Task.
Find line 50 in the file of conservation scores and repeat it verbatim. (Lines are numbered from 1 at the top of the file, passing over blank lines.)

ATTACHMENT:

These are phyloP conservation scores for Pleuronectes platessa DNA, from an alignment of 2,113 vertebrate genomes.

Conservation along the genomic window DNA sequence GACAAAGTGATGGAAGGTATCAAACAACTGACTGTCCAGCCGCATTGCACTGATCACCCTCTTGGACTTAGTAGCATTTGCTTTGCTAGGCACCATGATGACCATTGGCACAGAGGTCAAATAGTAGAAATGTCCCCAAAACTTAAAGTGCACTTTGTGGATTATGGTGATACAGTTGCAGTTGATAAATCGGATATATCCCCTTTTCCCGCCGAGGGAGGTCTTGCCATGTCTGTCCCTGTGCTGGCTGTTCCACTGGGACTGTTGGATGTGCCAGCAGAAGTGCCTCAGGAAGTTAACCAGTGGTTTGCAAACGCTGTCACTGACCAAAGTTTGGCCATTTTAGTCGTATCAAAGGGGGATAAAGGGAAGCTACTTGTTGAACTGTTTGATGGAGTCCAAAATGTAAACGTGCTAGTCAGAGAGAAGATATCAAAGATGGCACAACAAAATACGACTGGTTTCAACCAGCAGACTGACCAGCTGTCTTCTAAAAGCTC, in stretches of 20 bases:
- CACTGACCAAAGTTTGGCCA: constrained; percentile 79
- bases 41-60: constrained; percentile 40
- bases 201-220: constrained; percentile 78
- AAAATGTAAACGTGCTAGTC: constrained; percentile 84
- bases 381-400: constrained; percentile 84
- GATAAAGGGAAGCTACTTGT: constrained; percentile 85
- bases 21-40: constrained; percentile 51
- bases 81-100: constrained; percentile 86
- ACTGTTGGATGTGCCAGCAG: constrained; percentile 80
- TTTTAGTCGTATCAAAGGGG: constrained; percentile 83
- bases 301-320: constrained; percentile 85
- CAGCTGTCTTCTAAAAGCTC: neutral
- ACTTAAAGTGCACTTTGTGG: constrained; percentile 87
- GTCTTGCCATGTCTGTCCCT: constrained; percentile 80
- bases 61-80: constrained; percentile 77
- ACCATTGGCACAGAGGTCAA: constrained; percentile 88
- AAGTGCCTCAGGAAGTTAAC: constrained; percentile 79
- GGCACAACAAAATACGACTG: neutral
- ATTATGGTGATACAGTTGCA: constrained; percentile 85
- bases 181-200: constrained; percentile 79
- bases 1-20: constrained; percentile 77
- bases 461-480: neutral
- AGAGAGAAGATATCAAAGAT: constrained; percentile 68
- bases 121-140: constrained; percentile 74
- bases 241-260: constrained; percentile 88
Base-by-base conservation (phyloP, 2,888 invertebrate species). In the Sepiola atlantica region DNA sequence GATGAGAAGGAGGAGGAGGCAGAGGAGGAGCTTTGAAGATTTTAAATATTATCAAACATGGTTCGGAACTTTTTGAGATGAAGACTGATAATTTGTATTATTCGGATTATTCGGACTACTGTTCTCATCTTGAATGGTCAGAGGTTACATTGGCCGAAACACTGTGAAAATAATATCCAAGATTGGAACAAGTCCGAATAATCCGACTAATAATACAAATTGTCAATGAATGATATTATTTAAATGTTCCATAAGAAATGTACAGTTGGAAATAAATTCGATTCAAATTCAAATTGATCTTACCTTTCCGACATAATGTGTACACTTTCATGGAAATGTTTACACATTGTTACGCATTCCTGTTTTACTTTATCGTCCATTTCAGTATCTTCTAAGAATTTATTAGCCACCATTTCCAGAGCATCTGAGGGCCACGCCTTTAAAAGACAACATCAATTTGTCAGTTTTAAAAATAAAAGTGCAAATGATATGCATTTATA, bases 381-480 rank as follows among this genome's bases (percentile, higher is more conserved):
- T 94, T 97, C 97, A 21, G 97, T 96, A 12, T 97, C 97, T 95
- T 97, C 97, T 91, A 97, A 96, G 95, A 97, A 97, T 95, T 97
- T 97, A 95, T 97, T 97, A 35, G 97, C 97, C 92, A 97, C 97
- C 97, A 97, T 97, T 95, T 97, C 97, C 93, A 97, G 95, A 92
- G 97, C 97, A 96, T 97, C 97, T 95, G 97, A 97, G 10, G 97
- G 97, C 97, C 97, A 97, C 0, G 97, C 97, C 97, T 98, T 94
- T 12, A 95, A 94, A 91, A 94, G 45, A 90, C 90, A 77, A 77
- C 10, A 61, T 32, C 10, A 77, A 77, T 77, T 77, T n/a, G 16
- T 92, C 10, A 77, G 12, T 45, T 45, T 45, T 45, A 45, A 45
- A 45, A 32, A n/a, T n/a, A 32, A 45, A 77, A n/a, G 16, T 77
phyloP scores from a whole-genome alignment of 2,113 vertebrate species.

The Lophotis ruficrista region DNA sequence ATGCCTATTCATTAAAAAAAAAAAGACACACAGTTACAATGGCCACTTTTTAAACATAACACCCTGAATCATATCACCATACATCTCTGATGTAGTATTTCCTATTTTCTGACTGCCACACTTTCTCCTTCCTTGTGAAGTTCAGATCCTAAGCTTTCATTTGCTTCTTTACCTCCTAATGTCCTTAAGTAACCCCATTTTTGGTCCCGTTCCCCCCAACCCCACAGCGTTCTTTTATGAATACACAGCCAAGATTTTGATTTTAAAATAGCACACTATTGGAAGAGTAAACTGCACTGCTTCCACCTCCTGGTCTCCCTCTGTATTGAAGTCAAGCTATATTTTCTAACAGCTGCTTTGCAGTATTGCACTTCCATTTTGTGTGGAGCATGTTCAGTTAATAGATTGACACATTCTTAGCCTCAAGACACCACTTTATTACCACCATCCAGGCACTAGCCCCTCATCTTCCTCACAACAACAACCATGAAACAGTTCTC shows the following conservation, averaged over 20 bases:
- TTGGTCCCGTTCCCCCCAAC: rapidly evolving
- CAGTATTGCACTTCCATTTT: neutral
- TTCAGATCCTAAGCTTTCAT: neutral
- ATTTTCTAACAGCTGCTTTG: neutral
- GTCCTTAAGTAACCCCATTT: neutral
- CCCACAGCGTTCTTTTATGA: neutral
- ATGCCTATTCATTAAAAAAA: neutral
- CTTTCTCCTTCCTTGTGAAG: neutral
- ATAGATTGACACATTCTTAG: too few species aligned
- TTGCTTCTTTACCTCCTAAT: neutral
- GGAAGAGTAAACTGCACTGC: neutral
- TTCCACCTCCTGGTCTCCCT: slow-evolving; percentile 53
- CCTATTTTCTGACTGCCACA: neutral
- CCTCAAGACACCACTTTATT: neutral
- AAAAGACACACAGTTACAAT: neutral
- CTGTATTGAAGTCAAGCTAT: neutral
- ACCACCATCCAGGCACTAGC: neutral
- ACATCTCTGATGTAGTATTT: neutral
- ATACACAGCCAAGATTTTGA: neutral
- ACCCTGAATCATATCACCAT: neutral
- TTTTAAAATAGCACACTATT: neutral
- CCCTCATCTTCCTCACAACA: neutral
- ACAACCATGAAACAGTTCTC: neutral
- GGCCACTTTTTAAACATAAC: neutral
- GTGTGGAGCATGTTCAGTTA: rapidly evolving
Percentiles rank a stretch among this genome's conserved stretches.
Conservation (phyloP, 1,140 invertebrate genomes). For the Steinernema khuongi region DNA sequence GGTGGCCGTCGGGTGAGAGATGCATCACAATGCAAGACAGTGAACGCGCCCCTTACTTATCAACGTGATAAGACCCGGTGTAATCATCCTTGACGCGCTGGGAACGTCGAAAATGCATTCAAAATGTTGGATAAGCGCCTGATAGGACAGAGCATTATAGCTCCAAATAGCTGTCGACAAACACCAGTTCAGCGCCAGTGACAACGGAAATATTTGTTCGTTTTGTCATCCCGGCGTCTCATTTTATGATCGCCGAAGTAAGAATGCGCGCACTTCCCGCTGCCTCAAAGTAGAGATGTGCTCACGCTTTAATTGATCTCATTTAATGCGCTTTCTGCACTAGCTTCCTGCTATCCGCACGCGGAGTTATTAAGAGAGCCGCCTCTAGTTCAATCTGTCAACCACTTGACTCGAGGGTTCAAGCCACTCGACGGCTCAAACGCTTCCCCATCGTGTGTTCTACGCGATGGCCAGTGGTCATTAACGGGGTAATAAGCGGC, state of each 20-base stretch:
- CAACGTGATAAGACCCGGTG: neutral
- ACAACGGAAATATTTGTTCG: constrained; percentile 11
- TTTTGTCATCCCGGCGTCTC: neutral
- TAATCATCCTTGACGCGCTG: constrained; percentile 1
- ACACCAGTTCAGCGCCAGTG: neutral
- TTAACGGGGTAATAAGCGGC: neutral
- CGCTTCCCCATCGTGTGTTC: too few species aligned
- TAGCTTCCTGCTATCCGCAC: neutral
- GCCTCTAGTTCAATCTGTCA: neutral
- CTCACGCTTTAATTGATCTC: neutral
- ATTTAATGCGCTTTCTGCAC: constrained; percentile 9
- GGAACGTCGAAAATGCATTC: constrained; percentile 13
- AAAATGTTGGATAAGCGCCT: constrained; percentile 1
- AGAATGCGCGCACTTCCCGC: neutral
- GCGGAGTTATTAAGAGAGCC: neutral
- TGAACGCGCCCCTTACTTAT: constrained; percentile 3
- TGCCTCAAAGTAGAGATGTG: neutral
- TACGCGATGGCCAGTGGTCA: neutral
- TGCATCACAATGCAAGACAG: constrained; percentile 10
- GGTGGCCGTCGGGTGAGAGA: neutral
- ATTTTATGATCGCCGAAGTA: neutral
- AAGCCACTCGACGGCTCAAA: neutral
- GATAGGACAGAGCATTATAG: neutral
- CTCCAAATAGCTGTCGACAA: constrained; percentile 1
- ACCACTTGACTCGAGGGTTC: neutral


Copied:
- TTGCTTCTTTACCTCCTAAT: neutral